People are always asking me why I want to quit nursing. What’s so bad about nursing? Well..everything..and nothing. It’s an awesomely challenging career and it’s not for the faint at heart. It’s for people that can handle the gruesome reality of life with a smile on their face and a skip in their step. You need to pull out an endless supply of energy from within you to be a supportive and solid force, guiding tormented people back to health or leading them peacefully to death, without losing your mind. I have met such people. They work hard, they put others first, they fight to keep the integrity of nursing in tact despite the many obstacles they are faced with. I would gladly name those nurses here if it weren’t for the fact that I am trying to keep the identity of my hospital quiet. Does that mean I didn’t have what it takes to be like them?

When I first started nursing, I was flooded with emotions and my mind was constantly stimulated. I was learning valuable life lessons. I cried when a patient died. I smiled when a patient got better. But as the years went by, a feeling of indifference began creeping over me and suddenly, no matter how hard I tried, I wasn’t feeling anything anymore.

I remember an elderly man I had nursed when I was a student. He told me all about his children and how much he loved them and he seemed to glow with pride as he spoke of them. He reminded me so much of my grandfather. Gentle and family orientated. He died that night. I felt like I had lost my own grandfather and I couldn’t bare it. I sat alone in the office and cried the whole night feeling that he had been wronged in some way. I know that as nurses, you grow to accept death as a norm, but recently I lost a patient and felt absolutely nothing. Is it okay to feel nothing? Maybe it’s time I moved on? Can you be a nurse when you can’t feel those basic emotions? Perhaps it’s necessary to become that way for the sake of your own sanity. Despite this, I would never be a sloppy nurse, I always take care to complete my tasks accurately and responsibly, but that feeling of indifference leads me to believe that I have given everything I could give and I have learnt everything I need to learn from this experience.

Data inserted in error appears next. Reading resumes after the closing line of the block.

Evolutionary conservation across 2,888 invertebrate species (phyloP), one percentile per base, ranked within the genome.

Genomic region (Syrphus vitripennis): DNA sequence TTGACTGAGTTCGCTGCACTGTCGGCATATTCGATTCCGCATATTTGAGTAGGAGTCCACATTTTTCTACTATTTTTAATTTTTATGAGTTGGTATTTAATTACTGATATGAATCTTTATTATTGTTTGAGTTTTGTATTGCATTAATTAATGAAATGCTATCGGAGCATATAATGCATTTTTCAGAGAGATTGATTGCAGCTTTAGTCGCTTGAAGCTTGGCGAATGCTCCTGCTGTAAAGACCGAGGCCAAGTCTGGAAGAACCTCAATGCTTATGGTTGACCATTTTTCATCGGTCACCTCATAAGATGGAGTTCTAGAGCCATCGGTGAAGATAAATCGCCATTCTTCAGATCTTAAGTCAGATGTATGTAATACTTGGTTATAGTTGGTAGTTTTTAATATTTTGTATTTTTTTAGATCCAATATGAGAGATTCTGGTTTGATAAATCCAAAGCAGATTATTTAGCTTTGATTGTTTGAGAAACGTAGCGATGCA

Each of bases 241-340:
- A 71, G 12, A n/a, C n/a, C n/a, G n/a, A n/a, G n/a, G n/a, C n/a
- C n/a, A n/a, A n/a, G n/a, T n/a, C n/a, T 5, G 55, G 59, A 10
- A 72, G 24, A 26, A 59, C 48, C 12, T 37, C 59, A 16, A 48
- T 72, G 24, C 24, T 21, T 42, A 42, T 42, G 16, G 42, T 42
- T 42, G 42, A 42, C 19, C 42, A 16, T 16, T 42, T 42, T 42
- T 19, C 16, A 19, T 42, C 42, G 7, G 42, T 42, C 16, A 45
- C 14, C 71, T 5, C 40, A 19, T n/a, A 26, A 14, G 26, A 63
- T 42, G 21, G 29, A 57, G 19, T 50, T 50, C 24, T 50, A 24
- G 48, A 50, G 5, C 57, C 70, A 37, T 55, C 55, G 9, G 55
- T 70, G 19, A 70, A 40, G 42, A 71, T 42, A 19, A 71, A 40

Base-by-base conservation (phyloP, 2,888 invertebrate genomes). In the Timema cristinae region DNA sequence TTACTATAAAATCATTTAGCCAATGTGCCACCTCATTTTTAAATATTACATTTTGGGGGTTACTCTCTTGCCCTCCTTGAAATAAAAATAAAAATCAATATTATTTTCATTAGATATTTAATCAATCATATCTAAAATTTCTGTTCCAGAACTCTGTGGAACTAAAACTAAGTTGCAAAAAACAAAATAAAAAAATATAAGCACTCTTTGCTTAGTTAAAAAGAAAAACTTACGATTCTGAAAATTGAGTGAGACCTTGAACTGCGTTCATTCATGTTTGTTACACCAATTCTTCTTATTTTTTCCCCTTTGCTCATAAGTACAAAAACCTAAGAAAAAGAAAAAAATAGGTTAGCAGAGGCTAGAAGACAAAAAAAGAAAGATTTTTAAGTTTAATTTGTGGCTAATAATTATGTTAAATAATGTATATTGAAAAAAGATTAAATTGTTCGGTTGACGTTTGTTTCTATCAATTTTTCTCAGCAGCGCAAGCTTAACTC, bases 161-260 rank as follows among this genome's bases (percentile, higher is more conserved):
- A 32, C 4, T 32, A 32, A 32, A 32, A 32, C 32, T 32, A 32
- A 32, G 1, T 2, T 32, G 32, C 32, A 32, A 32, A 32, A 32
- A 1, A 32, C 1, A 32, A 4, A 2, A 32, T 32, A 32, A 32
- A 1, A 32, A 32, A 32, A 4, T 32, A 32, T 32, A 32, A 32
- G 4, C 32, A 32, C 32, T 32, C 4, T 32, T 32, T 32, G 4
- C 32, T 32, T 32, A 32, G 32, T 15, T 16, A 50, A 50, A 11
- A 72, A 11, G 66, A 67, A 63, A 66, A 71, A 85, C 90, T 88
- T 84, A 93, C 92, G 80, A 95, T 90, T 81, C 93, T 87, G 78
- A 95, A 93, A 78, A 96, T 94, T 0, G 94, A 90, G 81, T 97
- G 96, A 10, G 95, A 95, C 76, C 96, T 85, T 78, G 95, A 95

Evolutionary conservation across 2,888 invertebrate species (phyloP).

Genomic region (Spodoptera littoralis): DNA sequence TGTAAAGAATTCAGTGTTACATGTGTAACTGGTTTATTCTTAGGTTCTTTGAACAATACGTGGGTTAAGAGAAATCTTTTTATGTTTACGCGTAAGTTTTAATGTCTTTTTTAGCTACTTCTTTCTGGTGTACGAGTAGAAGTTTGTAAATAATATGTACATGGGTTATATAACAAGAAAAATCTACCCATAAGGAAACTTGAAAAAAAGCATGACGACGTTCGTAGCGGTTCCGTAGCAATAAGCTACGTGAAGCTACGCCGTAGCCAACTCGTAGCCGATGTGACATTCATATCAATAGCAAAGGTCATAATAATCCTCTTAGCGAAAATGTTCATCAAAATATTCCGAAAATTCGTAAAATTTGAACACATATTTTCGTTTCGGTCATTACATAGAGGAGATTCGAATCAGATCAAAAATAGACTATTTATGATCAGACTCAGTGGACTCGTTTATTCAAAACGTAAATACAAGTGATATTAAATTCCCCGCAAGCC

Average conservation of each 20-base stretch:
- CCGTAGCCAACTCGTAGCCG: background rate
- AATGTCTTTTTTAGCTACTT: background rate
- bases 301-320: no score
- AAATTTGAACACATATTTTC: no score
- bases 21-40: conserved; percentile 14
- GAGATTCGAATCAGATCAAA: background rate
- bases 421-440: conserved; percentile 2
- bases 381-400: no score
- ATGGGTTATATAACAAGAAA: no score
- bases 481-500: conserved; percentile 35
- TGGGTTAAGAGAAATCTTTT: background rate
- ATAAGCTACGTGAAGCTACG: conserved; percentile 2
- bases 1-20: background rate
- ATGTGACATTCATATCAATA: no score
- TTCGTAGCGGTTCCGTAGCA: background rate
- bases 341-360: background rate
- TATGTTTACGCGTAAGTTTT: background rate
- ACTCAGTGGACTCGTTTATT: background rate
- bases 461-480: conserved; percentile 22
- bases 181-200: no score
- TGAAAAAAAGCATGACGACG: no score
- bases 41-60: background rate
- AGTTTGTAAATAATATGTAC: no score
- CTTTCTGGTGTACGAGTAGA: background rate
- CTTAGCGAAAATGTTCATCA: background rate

There are definitely other things about the job that I found frustrating, like the steady decline in the integrity of nursing, the way that nurses are undermined, the political upheaval in this country, the feeling of non-achievement when you have to do the same thing everyday and the general repugnance of the job itself. But all of those things are overcome by the nurse that’s driven by her love for the job. I am not that nurse.

Health care workers are often plagued by the problem of becoming desensitized to the things they deal with on a daily basis. There is a word for that condition but the “word gnome” stole it out of my head. My question is, is that desensitization good for you and your patient? Should you continue in the “caring profession” when you reach that point? I chose not to. I want to feel things, and after making a risky change by quitting nursing, I am feeling again. I am feeling good!
I apologize for the lengthiness of this entry but I thank all two of you that managed to stay with me right up to this point (which I am sure has nothing to do with the fact that you are my unpaid editors). You are loved! 🙂